The former British Leyland worker and trade unionist Derek Robinson has died, aged 90. Mr Robinson, one of the most famous trade unionists of the 1970s, was dubbed Red Robbo by the media. As shop steward at British Leyland in Longbridge, Birmingham, he was involved in a series of strikes and walkouts over alleged mismanagement. The Unite union said the “dedicated life-long trade unionist” fought for “the rights and future” of workers.Midlands Live: Anti-social behaviour ‘worsens’ and upset at hospital parking price riseMr Robinson was involved in an estimated 500 disputes at Longbridge. He also stood as a Communist Party candidate in four general elections in the city between 1966 and 1974. ‘Unfairly maligned’He told MPs in 2000 he regarded his Red Robbo nickname as a badge of honour.”I can sleep sound at night because I never betrayed the workers I was elected to represent,” he said.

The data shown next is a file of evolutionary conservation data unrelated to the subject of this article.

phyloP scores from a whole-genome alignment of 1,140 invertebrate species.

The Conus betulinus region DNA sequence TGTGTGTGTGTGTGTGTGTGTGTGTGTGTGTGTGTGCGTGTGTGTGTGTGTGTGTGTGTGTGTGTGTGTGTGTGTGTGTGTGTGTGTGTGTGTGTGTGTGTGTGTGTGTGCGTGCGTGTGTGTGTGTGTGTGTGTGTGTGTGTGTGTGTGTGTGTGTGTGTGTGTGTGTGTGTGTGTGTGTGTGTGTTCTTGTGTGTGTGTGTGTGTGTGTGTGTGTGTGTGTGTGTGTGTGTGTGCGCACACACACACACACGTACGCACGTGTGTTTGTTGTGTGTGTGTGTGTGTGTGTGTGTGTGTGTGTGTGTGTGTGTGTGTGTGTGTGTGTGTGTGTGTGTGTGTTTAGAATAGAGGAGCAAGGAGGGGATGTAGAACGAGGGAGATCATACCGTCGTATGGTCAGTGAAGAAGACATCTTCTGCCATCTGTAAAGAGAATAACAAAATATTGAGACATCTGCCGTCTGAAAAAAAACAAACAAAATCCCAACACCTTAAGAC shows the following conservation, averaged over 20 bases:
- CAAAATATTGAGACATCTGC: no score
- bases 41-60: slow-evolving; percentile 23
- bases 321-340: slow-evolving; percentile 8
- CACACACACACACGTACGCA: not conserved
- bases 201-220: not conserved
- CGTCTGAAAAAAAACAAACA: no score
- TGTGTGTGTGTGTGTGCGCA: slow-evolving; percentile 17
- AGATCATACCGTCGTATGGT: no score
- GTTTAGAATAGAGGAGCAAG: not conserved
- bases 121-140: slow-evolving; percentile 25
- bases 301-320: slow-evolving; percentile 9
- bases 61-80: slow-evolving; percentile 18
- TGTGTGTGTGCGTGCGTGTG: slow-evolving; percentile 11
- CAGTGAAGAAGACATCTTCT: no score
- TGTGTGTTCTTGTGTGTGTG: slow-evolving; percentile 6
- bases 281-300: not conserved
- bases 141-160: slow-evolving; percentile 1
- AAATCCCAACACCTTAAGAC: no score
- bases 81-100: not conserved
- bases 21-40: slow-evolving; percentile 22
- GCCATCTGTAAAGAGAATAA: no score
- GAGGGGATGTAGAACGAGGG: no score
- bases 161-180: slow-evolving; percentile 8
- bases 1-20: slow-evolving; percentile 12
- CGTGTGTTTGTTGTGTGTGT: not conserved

Unite general secretary Len McCluskey said: “History will show that Derek was unfairly maligned by the media as he aimed to find solutions to British Leyland’s industrial disputes and turn around the car company.”He is quoted as saying: ‘If we make Leyland successful, it will be a political victory. It will prove that ordinary working people have got the intelligence and determination to run industry’.”These words are a suitable epithet for a stalwart of the trade union movement, whose passing we mourn.”
Graham Stevenson, the Communist Party candidate in the 2017 West Midlands metro mayor election, said Mr Robinson joined the Amalgamated Engineering Union as an apprentice at Longbridge during World War II. “The Communist Party then dominated the factory’s workforce, with many hundred Daily Workers [newspaper] being sold every day,” he wrote in his blog. Mr Robinson was elected shop steward soon after the end of his apprenticeship and by the late 1940s was a member of the Communist Party “in which he remained for the rest of his life”, Mr Stevenson said. He was the main spokesman for the British Leyland combine committee which united about 40 different plants around the country, for most of the 1970s. Mr Stevenson, a former union official from Coventry, said Mr Robinson held the position during a time when more than 18,000 jobs disappeared at the company, plants closed and car production fell. In the 1980s and 90s, Mr Robinson worked as a tutor in trade union studies, teaching shop stewards.